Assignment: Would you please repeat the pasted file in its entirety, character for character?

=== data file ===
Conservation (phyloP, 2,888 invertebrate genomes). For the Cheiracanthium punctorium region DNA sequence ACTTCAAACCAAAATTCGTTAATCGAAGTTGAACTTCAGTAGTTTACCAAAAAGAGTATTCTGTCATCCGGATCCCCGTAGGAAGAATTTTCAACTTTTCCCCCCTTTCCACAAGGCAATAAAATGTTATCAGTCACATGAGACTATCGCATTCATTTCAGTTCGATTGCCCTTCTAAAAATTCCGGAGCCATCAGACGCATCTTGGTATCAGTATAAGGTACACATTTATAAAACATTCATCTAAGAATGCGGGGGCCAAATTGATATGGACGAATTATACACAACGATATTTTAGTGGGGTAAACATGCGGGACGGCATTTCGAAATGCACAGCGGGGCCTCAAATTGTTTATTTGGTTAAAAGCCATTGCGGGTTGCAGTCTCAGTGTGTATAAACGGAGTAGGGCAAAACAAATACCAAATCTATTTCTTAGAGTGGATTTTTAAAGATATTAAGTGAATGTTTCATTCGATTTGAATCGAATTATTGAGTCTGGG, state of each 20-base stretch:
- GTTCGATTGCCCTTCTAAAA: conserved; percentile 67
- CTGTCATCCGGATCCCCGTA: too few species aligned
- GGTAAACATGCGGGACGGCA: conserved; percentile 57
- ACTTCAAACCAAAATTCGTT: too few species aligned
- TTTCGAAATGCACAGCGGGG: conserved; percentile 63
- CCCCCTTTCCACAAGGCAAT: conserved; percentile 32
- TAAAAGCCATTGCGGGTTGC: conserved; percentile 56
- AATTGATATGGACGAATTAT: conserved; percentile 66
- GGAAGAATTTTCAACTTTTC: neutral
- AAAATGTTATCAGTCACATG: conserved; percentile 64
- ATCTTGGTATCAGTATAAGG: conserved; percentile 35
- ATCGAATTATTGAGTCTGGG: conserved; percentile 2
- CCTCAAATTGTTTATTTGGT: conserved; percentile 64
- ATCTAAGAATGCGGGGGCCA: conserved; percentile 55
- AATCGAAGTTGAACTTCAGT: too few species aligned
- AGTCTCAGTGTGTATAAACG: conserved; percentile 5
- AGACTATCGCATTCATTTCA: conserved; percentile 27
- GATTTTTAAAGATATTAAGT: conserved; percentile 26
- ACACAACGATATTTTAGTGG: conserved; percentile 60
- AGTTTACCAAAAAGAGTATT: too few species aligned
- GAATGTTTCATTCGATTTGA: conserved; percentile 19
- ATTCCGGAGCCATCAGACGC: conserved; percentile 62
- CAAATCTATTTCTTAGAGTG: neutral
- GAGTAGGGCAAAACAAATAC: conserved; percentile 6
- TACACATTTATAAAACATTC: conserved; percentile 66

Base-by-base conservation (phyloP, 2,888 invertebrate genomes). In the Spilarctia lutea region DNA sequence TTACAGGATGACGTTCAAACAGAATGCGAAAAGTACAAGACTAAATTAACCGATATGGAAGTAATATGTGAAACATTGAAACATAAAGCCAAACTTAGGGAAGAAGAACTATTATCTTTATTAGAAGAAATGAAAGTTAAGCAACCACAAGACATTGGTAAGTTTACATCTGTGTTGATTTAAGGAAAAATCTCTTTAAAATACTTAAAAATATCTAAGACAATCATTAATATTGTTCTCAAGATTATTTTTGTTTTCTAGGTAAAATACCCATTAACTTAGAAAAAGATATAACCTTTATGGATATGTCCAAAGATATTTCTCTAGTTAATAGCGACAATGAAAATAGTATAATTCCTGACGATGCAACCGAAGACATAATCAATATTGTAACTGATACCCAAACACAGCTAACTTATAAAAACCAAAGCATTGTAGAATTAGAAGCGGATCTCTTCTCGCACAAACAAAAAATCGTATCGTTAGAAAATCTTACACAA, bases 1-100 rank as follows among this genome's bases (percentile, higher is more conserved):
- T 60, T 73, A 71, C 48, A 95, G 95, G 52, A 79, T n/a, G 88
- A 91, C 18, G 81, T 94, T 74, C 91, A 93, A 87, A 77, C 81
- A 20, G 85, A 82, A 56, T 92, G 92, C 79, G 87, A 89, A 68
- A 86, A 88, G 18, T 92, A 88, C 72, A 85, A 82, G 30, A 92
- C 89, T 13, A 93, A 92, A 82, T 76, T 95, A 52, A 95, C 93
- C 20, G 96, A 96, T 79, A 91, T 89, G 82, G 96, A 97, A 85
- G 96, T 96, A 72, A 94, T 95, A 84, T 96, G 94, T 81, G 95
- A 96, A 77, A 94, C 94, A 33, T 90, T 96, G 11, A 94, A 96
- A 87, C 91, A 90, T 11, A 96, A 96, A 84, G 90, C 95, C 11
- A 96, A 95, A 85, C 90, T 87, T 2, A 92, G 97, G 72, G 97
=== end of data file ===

Conservation (phyloP, 2,888 invertebrate genomes). For the Cheiracanthium punctorium region DNA sequence ACTTCAAACCAAAATTCGTTAATCGAAGTTGAACTTCAGTAGTTTACCAAAAAGAGTATTCTGTCATCCGGATCCCCGTAGGAAGAATTTTCAACTTTTCCCCCCTTTCCACAAGGCAATAAAATGTTATCAGTCACATGAGACTATCGCATTCATTTCAGTTCGATTGCCCTTCTAAAAATTCCGGAGCCATCAGACGCATCTTGGTATCAGTATAAGGTACACATTTATAAAACATTCATCTAAGAATGCGGGGGCCAAATTGATATGGACGAATTATACACAACGATATTTTAGTGGGGTAAACATGCGGGACGGCATTTCGAAATGCACAGCGGGGCCTCAAATTGTTTATTTGGTTAAAAGCCATTGCGGGTTGCAGTCTCAGTGTGTATAAACGGAGTAGGGCAAAACAAATACCAAATCTATTTCTTAGAGTGGATTTTTAAAGATATTAAGTGAATGTTTCATTCGATTTGAATCGAATTATTGAGTCTGGG, state of each 20-base stretch:
- GTTCGATTGCCCTTCTAAAA: conserved; percentile 67
- CTGTCATCCGGATCCCCGTA: too few species aligned
- GGTAAACATGCGGGACGGCA: conserved; percentile 57
- ACTTCAAACCAAAATTCGTT: too few species aligned
- TTTCGAAATGCACAGCGGGG: conserved; percentile 63
- CCCCCTTTCCACAAGGCAAT: conserved; percentile 32
- TAAAAGCCATTGCGGGTTGC: conserved; percentile 56
- AATTGATATGGACGAATTAT: conserved; percentile 66
- GGAAGAATTTTCAACTTTTC: neutral
- AAAATGTTATCAGTCACATG: conserved; percentile 64
- ATCTTGGTATCAGTATAAGG: conserved; percentile 35
- ATCGAATTATTGAGTCTGGG: conserved; percentile 2
- CCTCAAATTGTTTATTTGGT: conserved; percentile 64
- ATCTAAGAATGCGGGGGCCA: conserved; percentile 55
- AATCGAAGTTGAACTTCAGT: too few species aligned
- AGTCTCAGTGTGTATAAACG: conserved; percentile 5
- AGACTATCGCATTCATTTCA: conserved; percentile 27
- GATTTTTAAAGATATTAAGT: conserved; percentile 26
- ACACAACGATATTTTAGTGG: conserved; percentile 60
- AGTTTACCAAAAAGAGTATT: too few species aligned
- GAATGTTTCATTCGATTTGA: conserved; percentile 19
- ATTCCGGAGCCATCAGACGC: conserved; percentile 62
- CAAATCTATTTCTTAGAGTG: neutral
- GAGTAGGGCAAAACAAATAC: conserved; percentile 6
- TACACATTTATAAAACATTC: conserved; percentile 66

Base-by-base conservation (phyloP, 2,888 invertebrate genomes). In the Spilarctia lutea region DNA sequence TTACAGGATGACGTTCAAACAGAATGCGAAAAGTACAAGACTAAATTAACCGATATGGAAGTAATATGTGAAACATTGAAACATAAAGCCAAACTTAGGGAAGAAGAACTATTATCTTTATTAGAAGAAATGAAAGTTAAGCAACCACAAGACATTGGTAAGTTTACATCTGTGTTGATTTAAGGAAAAATCTCTTTAAAATACTTAAAAATATCTAAGACAATCATTAATATTGTTCTCAAGATTATTTTTGTTTTCTAGGTAAAATACCCATTAACTTAGAAAAAGATATAACCTTTATGGATATGTCCAAAGATATTTCTCTAGTTAATAGCGACAATGAAAATAGTATAATTCCTGACGATGCAACCGAAGACATAATCAATATTGTAACTGATACCCAAACACAGCTAACTTATAAAAACCAAAGCATTGTAGAATTAGAAGCGGATCTCTTCTCGCACAAACAAAAAATCGTATCGTTAGAAAATCTTACACAA, bases 1-100 rank as follows among this genome's bases (percentile, higher is more conserved):
- T 60, T 73, A 71, C 48, A 95, G 95, G 52, A 79, T n/a, G 88
- A 91, C 18, G 81, T 94, T 74, C 91, A 93, A 87, A 77, C 81
- A 20, G 85, A 82, A 56, T 92, G 92, C 79, G 87, A 89, A 68
- A 86, A 88, G 18, T 92, A 88, C 72, A 85, A 82, G 30, A 92
- C 89, T 13, A 93, A 92, A 82, T 76, T 95, A 52, A 95, C 93
- C 20, G 96, A 96, T 79, A 91, T 89, G 82, G 96, A 97, A 85
- G 96, T 96, A 72, A 94, T 95, A 84, T 96, G 94, T 81, G 95
- A 96, A 77, A 94, C 94, A 33, T 90, T 96, G 11, A 94, A 96
- A 87, C 91, A 90, T 11, A 96, A 96, A 84, G 90, C 95, C 11
- A 96, A 95, A 85, C 90, T 87, T 2, A 92, G 97, G 72, G 97